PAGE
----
Sounds efficient, right?
Let’s say that your goal is simply to work in your chosen field. And to earn an income doing it. As soon as possible.
And let’s add that you are pursuing this work by telephoning the people most likely to help you—executives and managers at sizable companies.
If you have gotten through by phone to someone who has the standing to hire you for a freelance assignment and they are engaging you in conversation and they seem friendly and interested, you are probably itching to ask if they have full-time openings. After all, they may be a day away from posting the perfect job for you, and since you are talking directly with a decision maker, you have the inside track. Right?
Uh, sorry, but probably wrong.
Here’s another story. This morning you looked at the checkbook and it’s in a really sorry state. You maintain your professionalism while asking on the phone about assignments. They are receptive but don’t immediately give you work. So you confide that you are in desperate straits and will take anything they can scrape up for you to do, regardless of how little the pay.
I know you are thinking this sounds absurdly unprofessional, but many of us have been on the brink of doing this very thing. (I know that I have.) And I’ll bet some of you have actually broken down and pleaded. (Thankfully, I have not.)
I’m not saying that these “strategies” never work. Everything works sometimes. But both are more likely to backfire than succeed.
In the first story you warn the prospect that you may walk away from freelancing as soon as you get a “real” job. In the second story, you appear too frantic to do the work in a professional manner. In other words, there’s TMI (too much information!) here.
To succeed as a freelancer, you must consistently present yourself as a prestige professional. Requesting freelance assignments and full-time employment on the same phone call positions you poorly for both.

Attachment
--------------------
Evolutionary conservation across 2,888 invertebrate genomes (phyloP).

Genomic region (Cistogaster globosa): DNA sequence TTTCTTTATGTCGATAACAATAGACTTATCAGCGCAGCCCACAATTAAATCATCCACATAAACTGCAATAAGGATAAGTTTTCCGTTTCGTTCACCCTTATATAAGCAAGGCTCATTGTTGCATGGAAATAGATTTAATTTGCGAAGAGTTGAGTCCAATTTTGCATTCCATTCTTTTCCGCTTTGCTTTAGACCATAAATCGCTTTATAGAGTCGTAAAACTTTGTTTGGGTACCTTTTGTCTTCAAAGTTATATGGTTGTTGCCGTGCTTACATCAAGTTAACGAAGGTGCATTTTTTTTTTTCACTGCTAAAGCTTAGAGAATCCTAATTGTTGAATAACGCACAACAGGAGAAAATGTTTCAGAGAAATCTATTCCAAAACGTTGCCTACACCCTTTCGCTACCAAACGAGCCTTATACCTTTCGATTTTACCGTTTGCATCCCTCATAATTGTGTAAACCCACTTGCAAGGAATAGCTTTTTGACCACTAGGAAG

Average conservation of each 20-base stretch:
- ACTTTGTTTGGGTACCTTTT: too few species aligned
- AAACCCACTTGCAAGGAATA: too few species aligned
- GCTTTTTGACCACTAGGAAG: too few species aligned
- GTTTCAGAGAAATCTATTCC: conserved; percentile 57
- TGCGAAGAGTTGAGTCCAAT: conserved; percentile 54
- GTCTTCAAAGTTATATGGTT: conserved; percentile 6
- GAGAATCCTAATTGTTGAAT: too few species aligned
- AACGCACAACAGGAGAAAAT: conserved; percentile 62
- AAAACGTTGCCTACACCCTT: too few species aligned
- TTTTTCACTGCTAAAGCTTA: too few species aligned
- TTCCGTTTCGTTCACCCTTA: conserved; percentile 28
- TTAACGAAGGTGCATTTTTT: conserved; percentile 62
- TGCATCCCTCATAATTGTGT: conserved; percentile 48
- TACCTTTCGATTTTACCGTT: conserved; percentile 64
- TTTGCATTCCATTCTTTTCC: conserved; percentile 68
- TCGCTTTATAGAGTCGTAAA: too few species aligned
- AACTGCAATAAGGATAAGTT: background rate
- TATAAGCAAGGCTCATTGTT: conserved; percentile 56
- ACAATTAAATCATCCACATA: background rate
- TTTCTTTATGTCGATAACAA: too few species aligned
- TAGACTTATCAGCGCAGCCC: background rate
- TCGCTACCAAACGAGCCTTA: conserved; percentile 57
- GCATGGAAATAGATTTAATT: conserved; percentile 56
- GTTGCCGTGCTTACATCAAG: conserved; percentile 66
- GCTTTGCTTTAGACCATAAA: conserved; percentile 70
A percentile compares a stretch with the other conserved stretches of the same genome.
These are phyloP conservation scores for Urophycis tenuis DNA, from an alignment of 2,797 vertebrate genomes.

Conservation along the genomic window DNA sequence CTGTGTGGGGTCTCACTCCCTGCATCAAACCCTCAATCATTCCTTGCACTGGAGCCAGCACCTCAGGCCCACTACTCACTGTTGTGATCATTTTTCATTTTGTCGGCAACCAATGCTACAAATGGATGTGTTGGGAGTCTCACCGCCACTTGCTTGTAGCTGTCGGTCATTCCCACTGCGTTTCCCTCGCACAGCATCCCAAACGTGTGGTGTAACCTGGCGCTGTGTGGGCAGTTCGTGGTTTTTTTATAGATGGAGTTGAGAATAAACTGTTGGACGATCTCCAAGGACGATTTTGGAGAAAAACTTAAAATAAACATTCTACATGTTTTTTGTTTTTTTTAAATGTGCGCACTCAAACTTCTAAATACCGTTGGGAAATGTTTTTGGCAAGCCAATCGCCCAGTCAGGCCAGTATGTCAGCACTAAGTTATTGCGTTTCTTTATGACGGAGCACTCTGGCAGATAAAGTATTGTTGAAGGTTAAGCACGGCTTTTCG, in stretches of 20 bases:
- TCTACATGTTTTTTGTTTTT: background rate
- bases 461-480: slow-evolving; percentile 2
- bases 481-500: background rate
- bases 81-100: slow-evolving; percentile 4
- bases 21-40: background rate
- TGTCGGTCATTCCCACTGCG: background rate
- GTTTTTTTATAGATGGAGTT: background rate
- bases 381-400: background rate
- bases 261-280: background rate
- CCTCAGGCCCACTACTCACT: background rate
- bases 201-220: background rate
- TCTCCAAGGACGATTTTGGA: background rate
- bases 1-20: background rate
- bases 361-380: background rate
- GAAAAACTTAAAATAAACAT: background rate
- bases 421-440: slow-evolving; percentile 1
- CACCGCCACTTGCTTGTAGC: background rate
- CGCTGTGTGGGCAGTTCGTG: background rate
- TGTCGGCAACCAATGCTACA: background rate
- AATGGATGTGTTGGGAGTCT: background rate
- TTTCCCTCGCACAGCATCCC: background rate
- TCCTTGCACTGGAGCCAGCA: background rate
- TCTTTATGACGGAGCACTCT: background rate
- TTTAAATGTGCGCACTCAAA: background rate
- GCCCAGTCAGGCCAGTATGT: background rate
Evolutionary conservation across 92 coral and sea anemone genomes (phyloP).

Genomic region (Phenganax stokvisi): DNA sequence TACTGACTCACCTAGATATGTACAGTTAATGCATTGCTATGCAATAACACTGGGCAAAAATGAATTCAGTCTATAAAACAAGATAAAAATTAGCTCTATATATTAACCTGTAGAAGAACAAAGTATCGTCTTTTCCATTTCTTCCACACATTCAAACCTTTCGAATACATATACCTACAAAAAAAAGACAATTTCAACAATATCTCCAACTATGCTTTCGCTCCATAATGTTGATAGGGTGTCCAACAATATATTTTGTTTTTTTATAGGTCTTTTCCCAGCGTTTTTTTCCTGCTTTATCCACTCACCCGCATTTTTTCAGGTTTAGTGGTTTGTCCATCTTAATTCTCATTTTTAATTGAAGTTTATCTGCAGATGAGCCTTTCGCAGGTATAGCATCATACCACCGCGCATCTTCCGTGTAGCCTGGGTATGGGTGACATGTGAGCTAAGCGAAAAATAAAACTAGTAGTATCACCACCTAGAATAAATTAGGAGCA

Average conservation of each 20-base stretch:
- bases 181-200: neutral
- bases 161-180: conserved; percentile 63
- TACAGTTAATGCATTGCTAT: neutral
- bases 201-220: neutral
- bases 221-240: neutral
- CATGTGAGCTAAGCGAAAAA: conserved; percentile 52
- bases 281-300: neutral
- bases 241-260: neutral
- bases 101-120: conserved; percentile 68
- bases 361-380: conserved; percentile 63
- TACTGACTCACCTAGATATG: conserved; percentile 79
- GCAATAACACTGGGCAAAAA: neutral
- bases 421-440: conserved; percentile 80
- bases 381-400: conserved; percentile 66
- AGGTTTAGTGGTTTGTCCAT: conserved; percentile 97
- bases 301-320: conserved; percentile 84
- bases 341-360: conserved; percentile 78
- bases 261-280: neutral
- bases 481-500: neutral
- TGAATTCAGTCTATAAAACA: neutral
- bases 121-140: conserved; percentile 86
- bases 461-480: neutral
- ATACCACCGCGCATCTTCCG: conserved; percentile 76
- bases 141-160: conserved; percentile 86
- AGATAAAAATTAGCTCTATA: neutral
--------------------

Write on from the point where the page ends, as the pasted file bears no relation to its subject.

The pairing demonstrates to prospects that you are not successful . . . and clients are attracted to success, not failure.
There’s nothing wrong with doing freelance while you continue to look for a full-time job, just as there’s nothing wrong with pursuing big-fish freelance clients while performing the little-minnow assignments currently on hand. Your plans are no business of the client; they are private and speculative at this point. So long as you commit to honoring any contracts for specific assignments, that’s all anyone has a right to expect.
Here’s another quandary: A corporate client has an opening in your specialty and phones to ask if you are interested.
This is not a good omen for you as a freelancer. If they are filling a staff position, they may no longer need your freelance services. So if you are firmly committed to freelancing, resolve to beef up your marketing immediately.
But what if you are truly interested in the position? You appear to have a good chance at it, but proceed with caution. If you say “No, thanks,” more than likely your freelance assignments will continue, at least until the position is filled.
Express interest and you may get no further assignments. This may, of course, be because the position is soon filled and there is no need for you.
But I think it goes beyond that. Becoming an applicant puts you at a disadvantage for freelance. They may want to cool their freelance relationship with you, believing when they see your name on caller ID that you are following up on your application. Indeed, you are reduced to being simply another job seeker. And if they ultimately give the position to someone else—perhaps an internal applicant with powerful mentors—they will feel uncomfortable working with you. You will be diminished in their eyes from an impressive “consultant” to a sorry reject.
To succeed as a freelancer, you must consistently present yourself as a prestige professional who is their equal (or better). Present yourself as a sad-sack supplicant and opportunities will dry up.